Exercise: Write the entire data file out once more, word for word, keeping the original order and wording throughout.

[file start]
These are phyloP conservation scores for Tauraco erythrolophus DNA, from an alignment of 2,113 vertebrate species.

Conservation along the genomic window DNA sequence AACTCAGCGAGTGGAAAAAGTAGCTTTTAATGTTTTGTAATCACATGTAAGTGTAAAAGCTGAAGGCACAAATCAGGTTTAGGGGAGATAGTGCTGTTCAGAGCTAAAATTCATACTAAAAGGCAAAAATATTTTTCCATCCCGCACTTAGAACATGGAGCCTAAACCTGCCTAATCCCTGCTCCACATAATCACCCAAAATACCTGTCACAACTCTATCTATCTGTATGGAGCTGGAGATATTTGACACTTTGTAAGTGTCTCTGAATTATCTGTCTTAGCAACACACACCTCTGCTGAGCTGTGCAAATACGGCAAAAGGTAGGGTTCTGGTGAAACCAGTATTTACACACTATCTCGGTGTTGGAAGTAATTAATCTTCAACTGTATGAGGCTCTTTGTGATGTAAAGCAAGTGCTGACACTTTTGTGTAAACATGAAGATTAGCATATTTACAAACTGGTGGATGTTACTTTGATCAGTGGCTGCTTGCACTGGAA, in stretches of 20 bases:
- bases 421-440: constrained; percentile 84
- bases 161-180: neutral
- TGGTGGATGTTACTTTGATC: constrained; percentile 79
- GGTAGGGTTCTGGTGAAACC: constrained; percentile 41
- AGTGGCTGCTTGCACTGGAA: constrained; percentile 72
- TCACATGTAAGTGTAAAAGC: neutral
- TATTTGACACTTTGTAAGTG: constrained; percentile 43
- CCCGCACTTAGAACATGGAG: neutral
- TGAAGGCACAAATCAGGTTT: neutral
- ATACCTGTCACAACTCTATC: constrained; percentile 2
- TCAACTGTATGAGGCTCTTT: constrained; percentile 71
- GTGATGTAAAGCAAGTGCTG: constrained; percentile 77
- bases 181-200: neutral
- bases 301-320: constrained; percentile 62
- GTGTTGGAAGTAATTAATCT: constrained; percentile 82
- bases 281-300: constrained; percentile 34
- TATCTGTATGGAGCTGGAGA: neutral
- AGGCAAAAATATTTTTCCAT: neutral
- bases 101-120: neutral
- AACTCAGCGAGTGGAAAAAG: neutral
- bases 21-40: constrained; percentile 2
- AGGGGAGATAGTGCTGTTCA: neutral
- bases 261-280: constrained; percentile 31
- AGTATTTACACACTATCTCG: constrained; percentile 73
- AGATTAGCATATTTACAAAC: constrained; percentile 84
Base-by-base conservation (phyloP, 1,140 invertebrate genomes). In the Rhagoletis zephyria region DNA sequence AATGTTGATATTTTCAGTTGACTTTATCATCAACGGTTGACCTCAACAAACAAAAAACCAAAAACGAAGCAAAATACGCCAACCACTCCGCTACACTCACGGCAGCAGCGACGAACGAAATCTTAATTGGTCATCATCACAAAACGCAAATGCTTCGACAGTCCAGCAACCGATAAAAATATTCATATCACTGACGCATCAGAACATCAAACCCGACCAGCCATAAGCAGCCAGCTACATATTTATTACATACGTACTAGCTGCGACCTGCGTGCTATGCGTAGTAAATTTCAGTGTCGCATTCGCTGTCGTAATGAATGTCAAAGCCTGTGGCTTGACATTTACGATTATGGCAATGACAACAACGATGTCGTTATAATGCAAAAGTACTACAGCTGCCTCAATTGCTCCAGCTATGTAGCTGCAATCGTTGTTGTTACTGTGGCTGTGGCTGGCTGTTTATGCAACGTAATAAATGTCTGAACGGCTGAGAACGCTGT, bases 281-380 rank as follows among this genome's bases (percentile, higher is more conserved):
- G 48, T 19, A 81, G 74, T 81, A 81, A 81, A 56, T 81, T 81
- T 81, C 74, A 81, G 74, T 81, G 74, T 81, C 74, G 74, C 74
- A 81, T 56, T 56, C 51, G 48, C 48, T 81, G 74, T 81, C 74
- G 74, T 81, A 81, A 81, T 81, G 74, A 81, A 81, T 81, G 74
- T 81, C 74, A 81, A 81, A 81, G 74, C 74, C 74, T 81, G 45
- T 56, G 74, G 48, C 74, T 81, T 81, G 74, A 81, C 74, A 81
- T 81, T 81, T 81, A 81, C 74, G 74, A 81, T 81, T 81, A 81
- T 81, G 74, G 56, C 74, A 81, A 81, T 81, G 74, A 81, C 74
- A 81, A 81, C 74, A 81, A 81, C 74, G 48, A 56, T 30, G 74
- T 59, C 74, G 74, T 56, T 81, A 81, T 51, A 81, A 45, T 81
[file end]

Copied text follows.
These are phyloP conservation scores for Tauraco erythrolophus DNA, from an alignment of 2,113 vertebrate species.

Conservation along the genomic window DNA sequence AACTCAGCGAGTGGAAAAAGTAGCTTTTAATGTTTTGTAATCACATGTAAGTGTAAAAGCTGAAGGCACAAATCAGGTTTAGGGGAGATAGTGCTGTTCAGAGCTAAAATTCATACTAAAAGGCAAAAATATTTTTCCATCCCGCACTTAGAACATGGAGCCTAAACCTGCCTAATCCCTGCTCCACATAATCACCCAAAATACCTGTCACAACTCTATCTATCTGTATGGAGCTGGAGATATTTGACACTTTGTAAGTGTCTCTGAATTATCTGTCTTAGCAACACACACCTCTGCTGAGCTGTGCAAATACGGCAAAAGGTAGGGTTCTGGTGAAACCAGTATTTACACACTATCTCGGTGTTGGAAGTAATTAATCTTCAACTGTATGAGGCTCTTTGTGATGTAAAGCAAGTGCTGACACTTTTGTGTAAACATGAAGATTAGCATATTTACAAACTGGTGGATGTTACTTTGATCAGTGGCTGCTTGCACTGGAA, in stretches of 20 bases:
- bases 421-440: constrained; percentile 84
- bases 161-180: neutral
- TGGTGGATGTTACTTTGATC: constrained; percentile 79
- GGTAGGGTTCTGGTGAAACC: constrained; percentile 41
- AGTGGCTGCTTGCACTGGAA: constrained; percentile 72
- TCACATGTAAGTGTAAAAGC: neutral
- TATTTGACACTTTGTAAGTG: constrained; percentile 43
- CCCGCACTTAGAACATGGAG: neutral
- TGAAGGCACAAATCAGGTTT: neutral
- ATACCTGTCACAACTCTATC: constrained; percentile 2
- TCAACTGTATGAGGCTCTTT: constrained; percentile 71
- GTGATGTAAAGCAAGTGCTG: constrained; percentile 77
- bases 181-200: neutral
- bases 301-320: constrained; percentile 62
- GTGTTGGAAGTAATTAATCT: constrained; percentile 82
- bases 281-300: constrained; percentile 34
- TATCTGTATGGAGCTGGAGA: neutral
- AGGCAAAAATATTTTTCCAT: neutral
- bases 101-120: neutral
- AACTCAGCGAGTGGAAAAAG: neutral
- bases 21-40: constrained; percentile 2
- AGGGGAGATAGTGCTGTTCA: neutral
- bases 261-280: constrained; percentile 31
- AGTATTTACACACTATCTCG: constrained; percentile 73
- AGATTAGCATATTTACAAAC: constrained; percentile 84
Base-by-base conservation (phyloP, 1,140 invertebrate genomes). In the Rhagoletis zephyria region DNA sequence AATGTTGATATTTTCAGTTGACTTTATCATCAACGGTTGACCTCAACAAACAAAAAACCAAAAACGAAGCAAAATACGCCAACCACTCCGCTACACTCACGGCAGCAGCGACGAACGAAATCTTAATTGGTCATCATCACAAAACGCAAATGCTTCGACAGTCCAGCAACCGATAAAAATATTCATATCACTGACGCATCAGAACATCAAACCCGACCAGCCATAAGCAGCCAGCTACATATTTATTACATACGTACTAGCTGCGACCTGCGTGCTATGCGTAGTAAATTTCAGTGTCGCATTCGCTGTCGTAATGAATGTCAAAGCCTGTGGCTTGACATTTACGATTATGGCAATGACAACAACGATGTCGTTATAATGCAAAAGTACTACAGCTGCCTCAATTGCTCCAGCTATGTAGCTGCAATCGTTGTTGTTACTGTGGCTGTGGCTGGCTGTTTATGCAACGTAATAAATGTCTGAACGGCTGAGAACGCTGT, bases 281-380 rank as follows among this genome's bases (percentile, higher is more conserved):
- G 48, T 19, A 81, G 74, T 81, A 81, A 81, A 56, T 81, T 81
- T 81, C 74, A 81, G 74, T 81, G 74, T 81, C 74, G 74, C 74
- A 81, T 56, T 56, C 51, G 48, C 48, T 81, G 74, T 81, C 74
- G 74, T 81, A 81, A 81, T 81, G 74, A 81, A 81, T 81, G 74
- T 81, C 74, A 81, A 81, A 81, G 74, C 74, C 74, T 81, G 45
- T 56, G 74, G 48, C 74, T 81, T 81, G 74, A 81, C 74, A 81
- T 81, T 81, T 81, A 81, C 74, G 74, A 81, T 81, T 81, A 81
- T 81, G 74, G 56, C 74, A 81, A 81, T 81, G 74, A 81, C 74
- A 81, A 81, C 74, A 81, A 81, C 74, G 48, A 56, T 30, G 74
- T 59, C 74, G 74, T 56, T 81, A 81, T 51, A 81, A 45, T 81